A Materialist Minimalism
The last, extremely satisfying time I threw out 90% of my shit. That's an extremely poorly-printed Corsican flag, before you ask.
One of my favorite thought experiments is pairing my life down into a single suitcase, the allowable size dependent on how escapist the underlying nature of the fantasy is. Usually I get the suitcase I take back to Buffalo for Christmas breaks, which is large and green and half my height. Other times, I've been going black carry-on. And despite the constant stream of self-pitying expletives that come out of my mouth when I'm actually packing, I absolutely love it. You know I do. Any chance to pare down my possessions into a mobile singularity just gets me SUPER excited. But it's not because I consider myself above material things. You can't bestow shit with the power of definition and not be incredibly material.
There's a lot of talk about minimalism lately, the most popular being this philosophy of organization and, by extension, life - that we should surround ourselves with only things that either 1) serve an express purpose and/or 2) make us happy. It's an anecdote for a generation overwhelmed by accumulated consumption; I think the target audience are people with shit in their closets they haven't touched in years. (And by the way, I envy you people. I have to go buy a new button-front jean skirt so I can copy Man Repeller, yours is probably still kicking from 2001.)
I'm very pro-minimalism - I am very pro-"do what makes you happy" when it comes to most things, and from their popularity, minimalist organizational philosophies do seem very effective at that indeed. But I'm not a minimalist, I've never called myself a minimalist - first of all, because I really like to buy things; secondly, because I do not possess any real self-restraint nor ability to commit to an idea and I am simultaneously slightly jealous and wary of those who do.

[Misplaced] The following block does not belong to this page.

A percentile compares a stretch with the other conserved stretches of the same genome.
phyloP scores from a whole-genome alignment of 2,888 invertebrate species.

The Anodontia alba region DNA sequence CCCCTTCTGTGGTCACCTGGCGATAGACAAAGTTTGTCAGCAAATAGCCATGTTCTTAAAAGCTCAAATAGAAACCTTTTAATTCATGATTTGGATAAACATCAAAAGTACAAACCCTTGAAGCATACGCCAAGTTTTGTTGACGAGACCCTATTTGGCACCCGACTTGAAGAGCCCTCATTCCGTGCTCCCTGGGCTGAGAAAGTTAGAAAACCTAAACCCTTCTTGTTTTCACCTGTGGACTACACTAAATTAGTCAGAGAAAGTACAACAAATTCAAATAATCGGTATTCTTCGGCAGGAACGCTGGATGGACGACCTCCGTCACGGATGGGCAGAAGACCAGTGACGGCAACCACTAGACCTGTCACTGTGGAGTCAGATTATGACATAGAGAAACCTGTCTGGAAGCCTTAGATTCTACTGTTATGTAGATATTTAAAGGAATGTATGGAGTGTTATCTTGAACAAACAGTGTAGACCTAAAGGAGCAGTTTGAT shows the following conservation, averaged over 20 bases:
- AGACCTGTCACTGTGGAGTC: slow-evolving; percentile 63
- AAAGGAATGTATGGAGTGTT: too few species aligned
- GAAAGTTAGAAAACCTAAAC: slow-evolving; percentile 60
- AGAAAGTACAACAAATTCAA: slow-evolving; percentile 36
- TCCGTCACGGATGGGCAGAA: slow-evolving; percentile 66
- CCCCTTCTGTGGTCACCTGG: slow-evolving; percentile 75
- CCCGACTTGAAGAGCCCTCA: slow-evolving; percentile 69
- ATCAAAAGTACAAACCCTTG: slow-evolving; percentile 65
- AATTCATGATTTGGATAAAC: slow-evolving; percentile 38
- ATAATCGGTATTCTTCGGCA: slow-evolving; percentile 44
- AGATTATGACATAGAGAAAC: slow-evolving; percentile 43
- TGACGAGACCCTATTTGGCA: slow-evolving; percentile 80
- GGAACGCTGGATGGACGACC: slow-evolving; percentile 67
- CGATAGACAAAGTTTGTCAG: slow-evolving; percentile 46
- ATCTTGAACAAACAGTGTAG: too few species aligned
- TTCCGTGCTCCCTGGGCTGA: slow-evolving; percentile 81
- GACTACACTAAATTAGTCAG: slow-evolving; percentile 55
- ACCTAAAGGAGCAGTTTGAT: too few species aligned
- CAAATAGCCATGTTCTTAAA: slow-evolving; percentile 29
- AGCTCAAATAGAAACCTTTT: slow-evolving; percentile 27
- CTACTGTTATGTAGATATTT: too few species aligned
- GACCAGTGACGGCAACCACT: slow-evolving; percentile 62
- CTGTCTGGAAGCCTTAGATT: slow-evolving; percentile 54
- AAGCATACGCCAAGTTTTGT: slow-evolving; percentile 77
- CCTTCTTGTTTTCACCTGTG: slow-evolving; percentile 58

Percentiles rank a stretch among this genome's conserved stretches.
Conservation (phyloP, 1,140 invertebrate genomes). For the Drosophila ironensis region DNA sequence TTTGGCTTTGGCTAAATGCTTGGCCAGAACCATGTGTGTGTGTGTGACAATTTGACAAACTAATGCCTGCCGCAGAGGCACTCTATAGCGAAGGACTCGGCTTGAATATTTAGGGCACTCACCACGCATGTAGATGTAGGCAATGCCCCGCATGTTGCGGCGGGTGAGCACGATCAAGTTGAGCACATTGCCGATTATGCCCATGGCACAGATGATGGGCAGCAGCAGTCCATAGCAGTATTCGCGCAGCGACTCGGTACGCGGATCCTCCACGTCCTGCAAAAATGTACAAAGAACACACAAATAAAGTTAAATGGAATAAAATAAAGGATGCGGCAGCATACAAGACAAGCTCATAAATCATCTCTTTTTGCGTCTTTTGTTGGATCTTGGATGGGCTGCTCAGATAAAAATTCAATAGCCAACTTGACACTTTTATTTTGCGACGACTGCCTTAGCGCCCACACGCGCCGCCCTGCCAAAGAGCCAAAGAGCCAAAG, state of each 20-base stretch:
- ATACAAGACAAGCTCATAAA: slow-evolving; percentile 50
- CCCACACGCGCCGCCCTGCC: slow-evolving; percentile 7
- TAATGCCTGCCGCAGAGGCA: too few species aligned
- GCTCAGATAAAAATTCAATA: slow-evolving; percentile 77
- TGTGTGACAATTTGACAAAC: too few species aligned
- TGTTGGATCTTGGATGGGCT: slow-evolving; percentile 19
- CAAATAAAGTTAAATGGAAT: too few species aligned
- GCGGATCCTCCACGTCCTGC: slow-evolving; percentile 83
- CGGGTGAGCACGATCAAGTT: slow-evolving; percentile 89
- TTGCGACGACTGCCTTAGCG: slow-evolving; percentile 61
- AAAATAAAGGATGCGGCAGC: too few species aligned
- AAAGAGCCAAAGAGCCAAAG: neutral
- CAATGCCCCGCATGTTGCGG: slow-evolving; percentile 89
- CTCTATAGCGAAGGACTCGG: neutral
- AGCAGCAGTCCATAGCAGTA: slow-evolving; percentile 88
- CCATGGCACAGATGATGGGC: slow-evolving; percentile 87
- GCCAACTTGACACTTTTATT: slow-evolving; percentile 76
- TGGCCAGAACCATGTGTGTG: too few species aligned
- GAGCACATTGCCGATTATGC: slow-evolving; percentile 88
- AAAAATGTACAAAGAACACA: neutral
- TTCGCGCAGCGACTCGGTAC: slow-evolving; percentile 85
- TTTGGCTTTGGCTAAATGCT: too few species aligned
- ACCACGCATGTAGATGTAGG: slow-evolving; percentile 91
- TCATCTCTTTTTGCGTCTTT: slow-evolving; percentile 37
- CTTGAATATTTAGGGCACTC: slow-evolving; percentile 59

But what I do really like - and will happily appropriate from this philosophy - is the idea of only having a few things and having those things mean very much. Like, part two of the escapist fantasy is actually taking that suitcase and starting over somewhere, and what are the things I would take to start a new life? For me that involves function - black jeans, white tee, leather jacket, duh - and a certain degree of sentimentality. There are two material objects in this world that I'd bring - a necklace, and a hand-drawn map - and from there, it's anyone's guess. The idea is to choose from as few things as possible, and have those things be very specific and endowed with meaning and curated.
This started with gallery walls - I was writing an article about the art of curating one, the art of choosing pieces that were endowed with meaning, rather than just there to look good or whatever. Ideally, they'd be both. And I started thinking a lot about what I'd put on mine, calling to mind that old neighbor couple that everyone has, the one with all the African masks and old books stacked in corners and weird art on their living room walls; all of it would be collected over 50 years and be kind of musty but cool as fuck. So like, if I had to go through my life and pick the very specific objects that would end up on the metaphorical gallery wall of my life, as it were, what would they be?
The act of curation - the act self-definition with objects - suggests to me that it's possible to have a minimalism that's separate from consumption but not necessarily from materialism, that by trying to narrow down our things and being specific about what we own, we're opening ourselves up to the possibility of putting more thought into them than we ever were before. If the implied act of self-definition isn't necessarily literal - I can't say I'd suddenly be lost, or a different person, or maybe anything beyond temporarily disappointed if even my most treasured items disappeared - you can't escape the underlying logic: by choosing only objects that make us happy, we're giving objects the power to make us happy. To say who we are. To tell our stories. I think on some levels, unbridled consumption and accumulation is the real anti-materialism - freedom from all of our shit, because who gives a shit?